The box super keeps updating
Leave the device alone to do its thing—that’s just Flash Fire running the needed commands. If you’ve modified your device in a way that prevents Flash Fire from applying the update—maybe you’re running a custom kernel, or the /system partition has been modified by the Xposed Framework, for example—then the update will “fail.” There’s currently no notification that the update wasn’t applied, so you’ll have to jump into the Settings About phone menu and see if the build number has changed.
When it’s finished, it’ll reboot with the update flashed and root restored. If not, then you know the update wasn’t applied (there’s also a good chance Android will notify you that the update still needs to be installed).
Go ahead and tap “OK.” This will generate a screen that may seem a little overwhelming to novice users, but it’s essentially just a breakdown of what Flash Fire intends to do with the OTA file.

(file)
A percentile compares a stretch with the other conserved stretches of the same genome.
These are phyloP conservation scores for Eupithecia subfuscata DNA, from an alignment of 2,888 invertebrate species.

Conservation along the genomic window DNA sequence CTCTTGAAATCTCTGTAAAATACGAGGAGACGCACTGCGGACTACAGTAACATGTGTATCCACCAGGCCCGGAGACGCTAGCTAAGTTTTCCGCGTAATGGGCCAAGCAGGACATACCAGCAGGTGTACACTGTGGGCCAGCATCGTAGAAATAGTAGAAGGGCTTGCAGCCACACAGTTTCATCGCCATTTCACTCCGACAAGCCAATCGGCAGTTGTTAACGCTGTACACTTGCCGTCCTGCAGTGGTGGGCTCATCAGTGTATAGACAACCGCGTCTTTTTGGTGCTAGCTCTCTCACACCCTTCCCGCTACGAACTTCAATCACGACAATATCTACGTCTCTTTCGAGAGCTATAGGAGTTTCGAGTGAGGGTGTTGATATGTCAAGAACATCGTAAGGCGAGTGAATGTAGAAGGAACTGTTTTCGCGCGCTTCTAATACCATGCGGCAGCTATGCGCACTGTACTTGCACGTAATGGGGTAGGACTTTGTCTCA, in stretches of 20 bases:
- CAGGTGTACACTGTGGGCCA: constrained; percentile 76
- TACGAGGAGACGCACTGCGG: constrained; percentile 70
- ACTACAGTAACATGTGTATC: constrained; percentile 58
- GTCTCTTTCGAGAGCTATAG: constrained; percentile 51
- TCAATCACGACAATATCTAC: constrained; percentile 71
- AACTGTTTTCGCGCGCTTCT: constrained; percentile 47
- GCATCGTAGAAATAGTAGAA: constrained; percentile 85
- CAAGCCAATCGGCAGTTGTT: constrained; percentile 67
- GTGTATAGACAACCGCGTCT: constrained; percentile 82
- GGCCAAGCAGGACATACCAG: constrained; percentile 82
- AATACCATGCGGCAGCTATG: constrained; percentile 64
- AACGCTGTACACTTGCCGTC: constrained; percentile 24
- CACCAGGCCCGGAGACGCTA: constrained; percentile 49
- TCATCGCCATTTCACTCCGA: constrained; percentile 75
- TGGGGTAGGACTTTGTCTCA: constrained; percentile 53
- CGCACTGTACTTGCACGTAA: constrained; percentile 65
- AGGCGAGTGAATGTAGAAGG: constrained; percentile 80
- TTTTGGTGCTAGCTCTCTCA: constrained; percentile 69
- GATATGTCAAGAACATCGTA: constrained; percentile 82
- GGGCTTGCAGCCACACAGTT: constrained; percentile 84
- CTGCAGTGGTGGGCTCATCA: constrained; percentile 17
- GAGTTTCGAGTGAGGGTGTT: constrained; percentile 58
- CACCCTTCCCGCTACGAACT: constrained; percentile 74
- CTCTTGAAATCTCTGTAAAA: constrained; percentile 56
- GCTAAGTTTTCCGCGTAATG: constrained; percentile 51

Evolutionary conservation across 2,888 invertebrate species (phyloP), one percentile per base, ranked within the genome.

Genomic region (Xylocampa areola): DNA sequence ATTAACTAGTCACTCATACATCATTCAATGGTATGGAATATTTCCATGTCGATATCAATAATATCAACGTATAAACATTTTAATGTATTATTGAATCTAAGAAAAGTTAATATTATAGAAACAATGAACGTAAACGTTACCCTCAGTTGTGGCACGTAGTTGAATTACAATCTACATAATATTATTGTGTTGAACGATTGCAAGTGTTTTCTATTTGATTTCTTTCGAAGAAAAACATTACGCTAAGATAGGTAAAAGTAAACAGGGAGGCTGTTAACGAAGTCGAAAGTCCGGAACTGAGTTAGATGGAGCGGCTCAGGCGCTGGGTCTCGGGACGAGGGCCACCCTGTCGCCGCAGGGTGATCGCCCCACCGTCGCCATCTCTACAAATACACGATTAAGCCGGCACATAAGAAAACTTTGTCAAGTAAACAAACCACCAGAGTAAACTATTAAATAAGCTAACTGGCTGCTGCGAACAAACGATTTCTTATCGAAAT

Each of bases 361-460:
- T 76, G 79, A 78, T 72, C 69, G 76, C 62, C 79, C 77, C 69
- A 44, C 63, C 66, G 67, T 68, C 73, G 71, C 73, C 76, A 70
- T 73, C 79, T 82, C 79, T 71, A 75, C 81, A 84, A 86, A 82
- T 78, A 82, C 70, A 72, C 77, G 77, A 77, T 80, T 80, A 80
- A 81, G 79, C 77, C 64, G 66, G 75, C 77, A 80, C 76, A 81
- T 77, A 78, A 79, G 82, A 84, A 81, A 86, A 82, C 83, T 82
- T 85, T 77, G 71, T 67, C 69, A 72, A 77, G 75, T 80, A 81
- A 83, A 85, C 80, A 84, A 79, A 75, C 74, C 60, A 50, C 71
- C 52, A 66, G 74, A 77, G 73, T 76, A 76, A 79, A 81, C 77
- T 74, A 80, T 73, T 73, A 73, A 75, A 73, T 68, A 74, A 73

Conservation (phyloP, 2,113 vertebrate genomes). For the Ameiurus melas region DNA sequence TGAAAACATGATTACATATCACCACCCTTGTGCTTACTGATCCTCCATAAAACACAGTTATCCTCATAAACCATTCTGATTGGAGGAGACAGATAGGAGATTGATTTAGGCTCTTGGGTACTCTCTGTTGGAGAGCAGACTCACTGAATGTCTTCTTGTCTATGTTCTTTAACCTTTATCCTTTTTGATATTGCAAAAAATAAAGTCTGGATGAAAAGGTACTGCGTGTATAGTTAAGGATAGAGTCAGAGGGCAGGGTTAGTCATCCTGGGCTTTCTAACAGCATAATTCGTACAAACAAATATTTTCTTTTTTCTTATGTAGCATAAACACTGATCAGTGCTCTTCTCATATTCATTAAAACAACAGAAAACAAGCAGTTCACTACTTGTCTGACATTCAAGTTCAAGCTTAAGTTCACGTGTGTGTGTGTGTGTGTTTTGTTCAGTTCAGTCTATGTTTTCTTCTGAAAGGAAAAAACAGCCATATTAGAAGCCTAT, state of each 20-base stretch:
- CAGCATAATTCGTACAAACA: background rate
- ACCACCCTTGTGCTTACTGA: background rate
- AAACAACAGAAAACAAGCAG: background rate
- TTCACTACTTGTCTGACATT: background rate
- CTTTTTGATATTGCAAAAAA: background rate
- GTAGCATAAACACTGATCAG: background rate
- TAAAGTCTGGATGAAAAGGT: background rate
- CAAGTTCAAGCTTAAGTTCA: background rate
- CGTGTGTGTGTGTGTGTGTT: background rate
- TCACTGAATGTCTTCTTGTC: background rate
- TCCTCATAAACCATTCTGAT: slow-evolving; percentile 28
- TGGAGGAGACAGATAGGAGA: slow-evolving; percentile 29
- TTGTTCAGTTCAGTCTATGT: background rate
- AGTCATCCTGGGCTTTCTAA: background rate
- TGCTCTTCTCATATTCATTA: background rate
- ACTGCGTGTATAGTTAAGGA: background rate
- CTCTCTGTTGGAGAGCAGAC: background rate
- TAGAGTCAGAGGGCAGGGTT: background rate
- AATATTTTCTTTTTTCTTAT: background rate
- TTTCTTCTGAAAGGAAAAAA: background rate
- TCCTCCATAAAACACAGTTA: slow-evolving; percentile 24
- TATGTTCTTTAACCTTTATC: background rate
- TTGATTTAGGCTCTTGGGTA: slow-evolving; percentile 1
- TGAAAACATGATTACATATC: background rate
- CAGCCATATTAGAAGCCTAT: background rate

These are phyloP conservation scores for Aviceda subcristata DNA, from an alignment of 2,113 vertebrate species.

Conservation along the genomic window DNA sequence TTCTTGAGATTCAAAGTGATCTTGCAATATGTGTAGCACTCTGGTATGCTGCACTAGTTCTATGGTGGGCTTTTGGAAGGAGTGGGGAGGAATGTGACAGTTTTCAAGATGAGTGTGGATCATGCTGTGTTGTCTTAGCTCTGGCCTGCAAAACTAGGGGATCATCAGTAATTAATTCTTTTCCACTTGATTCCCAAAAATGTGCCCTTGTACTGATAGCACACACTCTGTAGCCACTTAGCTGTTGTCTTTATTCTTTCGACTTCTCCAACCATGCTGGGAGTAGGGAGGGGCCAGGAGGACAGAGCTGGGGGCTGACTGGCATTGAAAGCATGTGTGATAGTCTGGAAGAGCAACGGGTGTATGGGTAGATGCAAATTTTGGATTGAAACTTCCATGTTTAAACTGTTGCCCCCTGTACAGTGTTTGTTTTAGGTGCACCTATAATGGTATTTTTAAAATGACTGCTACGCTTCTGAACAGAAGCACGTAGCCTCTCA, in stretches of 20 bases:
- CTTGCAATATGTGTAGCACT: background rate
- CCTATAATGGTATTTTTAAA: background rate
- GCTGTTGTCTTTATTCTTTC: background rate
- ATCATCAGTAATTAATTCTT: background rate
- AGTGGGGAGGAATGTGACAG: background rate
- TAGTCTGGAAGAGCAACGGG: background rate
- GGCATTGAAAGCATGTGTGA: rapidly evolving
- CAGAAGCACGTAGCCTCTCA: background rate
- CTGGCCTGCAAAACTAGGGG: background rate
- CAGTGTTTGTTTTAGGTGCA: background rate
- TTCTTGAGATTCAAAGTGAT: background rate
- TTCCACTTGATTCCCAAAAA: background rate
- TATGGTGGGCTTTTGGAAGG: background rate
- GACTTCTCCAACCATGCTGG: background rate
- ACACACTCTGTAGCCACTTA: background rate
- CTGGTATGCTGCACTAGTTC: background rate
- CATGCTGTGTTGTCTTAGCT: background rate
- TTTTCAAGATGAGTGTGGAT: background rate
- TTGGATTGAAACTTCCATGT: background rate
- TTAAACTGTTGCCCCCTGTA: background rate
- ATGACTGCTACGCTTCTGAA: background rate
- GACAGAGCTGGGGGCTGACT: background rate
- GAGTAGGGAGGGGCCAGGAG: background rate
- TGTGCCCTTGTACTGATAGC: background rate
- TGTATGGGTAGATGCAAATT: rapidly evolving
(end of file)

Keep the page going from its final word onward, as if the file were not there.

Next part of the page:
Rooting is the process of enabling access to the root account, installing the su binary.
If you can’t get the OTA file, you may be out of luck.
Furthermore, if you’re running a rooted device that’s getting a full version update—from Lollipop to Marshmallow, for example—things get murkier.
On Lollipop and earlier versions of Android, the over-the-air (OTA) update sets your Android system partition back to its factory state, removing the su binary.
On newer devices with systemless root, it overwrites the boot image.